complice

Definition from Wiktionary, the free dictionary
Jump to navigation Jump to search
See also: cómplice

English[edit]

Etymology[edit]

From Old French

Noun[edit]

complice (plural complices)

  1. (obsolete) An accomplice; a supporter.
    • c. 1597, William Shakespeare, Henry IV, Part 2, Act I, Scene 1,[1]
      The lives of all your loving complices
      Lean on your health; the which, if you give o’er
      To stormy passion, must perforce decay.
    • 1676, Andrew Marvell, Mr. Smirke; or, The Divine Mode, London, p. 11,[2]
      Our Saviour was accused that he would Destroy the Temple. The first Martyr Steven was stoned as a Complice.
    • 1759, David Hume, The History of England under the House of Tudor, London: A. Millar, Volume 1, Chapter 2, p. 340,[3]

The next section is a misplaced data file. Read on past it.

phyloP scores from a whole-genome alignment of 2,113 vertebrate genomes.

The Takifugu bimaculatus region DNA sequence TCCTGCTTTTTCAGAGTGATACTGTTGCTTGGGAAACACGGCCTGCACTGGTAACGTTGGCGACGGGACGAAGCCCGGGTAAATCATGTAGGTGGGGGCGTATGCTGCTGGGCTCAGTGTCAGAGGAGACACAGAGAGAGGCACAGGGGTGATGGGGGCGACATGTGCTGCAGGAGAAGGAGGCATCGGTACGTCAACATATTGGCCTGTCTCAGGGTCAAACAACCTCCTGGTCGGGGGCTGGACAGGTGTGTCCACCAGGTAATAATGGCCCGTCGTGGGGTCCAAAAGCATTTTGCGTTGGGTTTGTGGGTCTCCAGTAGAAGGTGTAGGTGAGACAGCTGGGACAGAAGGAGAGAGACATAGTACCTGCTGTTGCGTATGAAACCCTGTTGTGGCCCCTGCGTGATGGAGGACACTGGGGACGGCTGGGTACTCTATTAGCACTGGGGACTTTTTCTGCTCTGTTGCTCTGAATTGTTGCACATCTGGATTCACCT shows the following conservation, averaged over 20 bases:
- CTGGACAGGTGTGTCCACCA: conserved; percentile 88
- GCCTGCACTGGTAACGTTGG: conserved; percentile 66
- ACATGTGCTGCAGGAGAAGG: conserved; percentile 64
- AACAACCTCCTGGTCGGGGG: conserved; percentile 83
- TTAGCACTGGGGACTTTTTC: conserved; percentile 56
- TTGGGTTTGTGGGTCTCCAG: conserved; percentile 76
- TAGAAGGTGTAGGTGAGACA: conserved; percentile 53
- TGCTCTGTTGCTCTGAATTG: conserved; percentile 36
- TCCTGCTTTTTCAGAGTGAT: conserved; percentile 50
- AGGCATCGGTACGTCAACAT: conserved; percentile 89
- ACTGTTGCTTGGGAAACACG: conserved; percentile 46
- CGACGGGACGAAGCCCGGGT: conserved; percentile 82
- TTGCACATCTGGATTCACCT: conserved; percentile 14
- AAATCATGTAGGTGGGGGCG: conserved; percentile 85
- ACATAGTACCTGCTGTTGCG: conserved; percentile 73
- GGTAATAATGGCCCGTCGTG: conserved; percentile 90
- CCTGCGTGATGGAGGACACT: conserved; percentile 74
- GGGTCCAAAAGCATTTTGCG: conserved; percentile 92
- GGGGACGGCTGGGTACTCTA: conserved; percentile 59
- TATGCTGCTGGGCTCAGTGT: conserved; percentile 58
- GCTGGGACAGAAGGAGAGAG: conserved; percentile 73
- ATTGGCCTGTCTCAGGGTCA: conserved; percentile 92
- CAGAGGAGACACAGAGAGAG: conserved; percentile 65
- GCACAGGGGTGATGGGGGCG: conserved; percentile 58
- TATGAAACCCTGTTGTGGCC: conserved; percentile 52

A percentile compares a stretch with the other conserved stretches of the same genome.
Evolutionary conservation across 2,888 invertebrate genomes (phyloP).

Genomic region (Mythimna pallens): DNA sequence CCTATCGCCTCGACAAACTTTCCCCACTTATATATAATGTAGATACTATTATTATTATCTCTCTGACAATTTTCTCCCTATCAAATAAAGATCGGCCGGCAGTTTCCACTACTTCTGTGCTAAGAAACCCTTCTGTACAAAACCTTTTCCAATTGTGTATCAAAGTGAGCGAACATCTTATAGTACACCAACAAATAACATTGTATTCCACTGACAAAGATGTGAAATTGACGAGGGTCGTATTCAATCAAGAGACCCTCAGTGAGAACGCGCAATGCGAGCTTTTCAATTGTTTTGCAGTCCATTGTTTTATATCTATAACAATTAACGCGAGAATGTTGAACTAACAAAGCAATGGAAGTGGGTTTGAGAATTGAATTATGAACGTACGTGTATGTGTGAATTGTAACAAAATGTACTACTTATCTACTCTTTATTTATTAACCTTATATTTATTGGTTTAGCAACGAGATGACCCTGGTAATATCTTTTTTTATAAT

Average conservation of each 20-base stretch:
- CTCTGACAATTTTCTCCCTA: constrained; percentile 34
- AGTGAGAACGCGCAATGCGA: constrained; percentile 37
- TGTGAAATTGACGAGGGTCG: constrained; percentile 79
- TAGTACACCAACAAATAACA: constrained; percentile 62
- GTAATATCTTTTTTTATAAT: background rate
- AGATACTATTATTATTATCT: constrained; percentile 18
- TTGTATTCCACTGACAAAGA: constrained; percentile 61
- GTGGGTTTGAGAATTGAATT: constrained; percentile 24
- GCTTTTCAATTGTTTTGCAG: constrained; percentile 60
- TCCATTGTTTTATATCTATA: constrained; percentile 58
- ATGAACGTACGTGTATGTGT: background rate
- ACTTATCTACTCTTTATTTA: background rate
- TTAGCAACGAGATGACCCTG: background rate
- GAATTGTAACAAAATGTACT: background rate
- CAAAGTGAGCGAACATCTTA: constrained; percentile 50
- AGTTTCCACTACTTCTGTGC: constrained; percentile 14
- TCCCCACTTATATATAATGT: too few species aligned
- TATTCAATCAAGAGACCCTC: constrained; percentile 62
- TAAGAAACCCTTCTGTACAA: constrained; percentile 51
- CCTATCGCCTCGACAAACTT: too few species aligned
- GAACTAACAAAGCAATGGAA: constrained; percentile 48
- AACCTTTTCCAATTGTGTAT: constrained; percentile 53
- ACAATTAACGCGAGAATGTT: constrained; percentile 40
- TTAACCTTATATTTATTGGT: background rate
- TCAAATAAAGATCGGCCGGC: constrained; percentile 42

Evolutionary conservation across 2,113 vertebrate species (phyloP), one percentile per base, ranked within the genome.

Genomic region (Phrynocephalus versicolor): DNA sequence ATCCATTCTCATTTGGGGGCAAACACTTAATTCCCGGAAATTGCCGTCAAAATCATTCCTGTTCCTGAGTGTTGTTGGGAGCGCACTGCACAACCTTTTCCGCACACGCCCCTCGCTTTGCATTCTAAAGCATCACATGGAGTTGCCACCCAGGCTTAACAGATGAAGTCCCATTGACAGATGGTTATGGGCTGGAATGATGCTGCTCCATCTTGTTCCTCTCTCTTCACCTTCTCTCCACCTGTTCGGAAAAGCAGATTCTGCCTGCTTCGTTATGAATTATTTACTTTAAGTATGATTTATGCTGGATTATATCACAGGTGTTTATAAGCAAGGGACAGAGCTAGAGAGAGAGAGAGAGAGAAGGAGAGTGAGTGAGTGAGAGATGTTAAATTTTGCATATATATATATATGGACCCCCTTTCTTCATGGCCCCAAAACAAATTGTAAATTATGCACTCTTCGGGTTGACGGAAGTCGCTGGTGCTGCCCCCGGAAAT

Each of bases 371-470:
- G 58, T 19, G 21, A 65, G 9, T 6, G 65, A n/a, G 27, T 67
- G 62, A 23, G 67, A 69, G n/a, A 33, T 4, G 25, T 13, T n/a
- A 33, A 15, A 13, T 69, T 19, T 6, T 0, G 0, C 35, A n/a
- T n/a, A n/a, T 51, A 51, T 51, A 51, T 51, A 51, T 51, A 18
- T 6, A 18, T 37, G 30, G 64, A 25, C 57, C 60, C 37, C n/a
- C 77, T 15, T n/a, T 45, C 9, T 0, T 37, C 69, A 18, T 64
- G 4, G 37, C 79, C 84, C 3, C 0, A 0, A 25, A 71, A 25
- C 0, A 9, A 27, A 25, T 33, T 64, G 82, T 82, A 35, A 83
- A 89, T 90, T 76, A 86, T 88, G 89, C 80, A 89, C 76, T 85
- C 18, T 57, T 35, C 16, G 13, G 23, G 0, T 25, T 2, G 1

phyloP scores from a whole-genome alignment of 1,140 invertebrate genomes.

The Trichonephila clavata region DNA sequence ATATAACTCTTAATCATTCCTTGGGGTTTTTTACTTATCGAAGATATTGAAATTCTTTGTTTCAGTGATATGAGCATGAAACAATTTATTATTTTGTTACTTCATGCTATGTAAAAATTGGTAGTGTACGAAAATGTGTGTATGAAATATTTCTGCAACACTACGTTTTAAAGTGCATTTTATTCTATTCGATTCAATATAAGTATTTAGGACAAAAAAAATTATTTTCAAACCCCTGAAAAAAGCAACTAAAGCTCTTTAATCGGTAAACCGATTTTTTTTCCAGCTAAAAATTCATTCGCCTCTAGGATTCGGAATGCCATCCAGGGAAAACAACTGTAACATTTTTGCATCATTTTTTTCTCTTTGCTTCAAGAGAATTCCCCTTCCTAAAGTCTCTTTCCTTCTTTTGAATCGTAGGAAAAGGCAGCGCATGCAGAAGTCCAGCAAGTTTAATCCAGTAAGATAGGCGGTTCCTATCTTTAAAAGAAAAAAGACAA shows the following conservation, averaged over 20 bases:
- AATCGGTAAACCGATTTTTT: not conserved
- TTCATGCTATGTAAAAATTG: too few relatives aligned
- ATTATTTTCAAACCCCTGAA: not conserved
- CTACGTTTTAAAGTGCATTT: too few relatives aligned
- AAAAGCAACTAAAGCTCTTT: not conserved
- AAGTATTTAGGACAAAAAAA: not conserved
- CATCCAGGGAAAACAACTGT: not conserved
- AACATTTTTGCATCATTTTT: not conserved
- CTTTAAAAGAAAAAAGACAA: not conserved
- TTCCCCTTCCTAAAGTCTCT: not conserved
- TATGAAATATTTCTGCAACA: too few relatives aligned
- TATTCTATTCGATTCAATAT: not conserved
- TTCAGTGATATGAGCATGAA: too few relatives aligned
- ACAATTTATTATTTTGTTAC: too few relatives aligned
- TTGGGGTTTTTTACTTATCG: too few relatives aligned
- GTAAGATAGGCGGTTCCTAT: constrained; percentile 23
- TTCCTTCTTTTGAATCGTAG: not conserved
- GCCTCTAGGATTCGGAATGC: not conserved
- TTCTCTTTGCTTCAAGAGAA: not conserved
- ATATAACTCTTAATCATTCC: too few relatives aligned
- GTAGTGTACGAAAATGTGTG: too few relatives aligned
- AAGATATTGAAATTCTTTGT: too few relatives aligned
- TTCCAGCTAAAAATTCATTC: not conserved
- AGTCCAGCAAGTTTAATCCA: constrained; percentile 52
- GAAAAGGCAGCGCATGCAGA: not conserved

[] a bill confirming the attainder of Somerset and his complices was also rejected by the commons, tho’ it had passed the upper house.

References[edit]

  • Oxford English Dictionary, 2nd edition, United Kingdom: Oxford University Press, 1989, OCLC 1071858051

French[edit]

Adjective[edit]

complice (plural complices)

  1. kindred, close

Noun[edit]

complice m or f (plural complices)

  1. accomplice

Further reading[edit]


Italian[edit]

Noun[edit]

complice m or f (plural complici)

  1. accomplice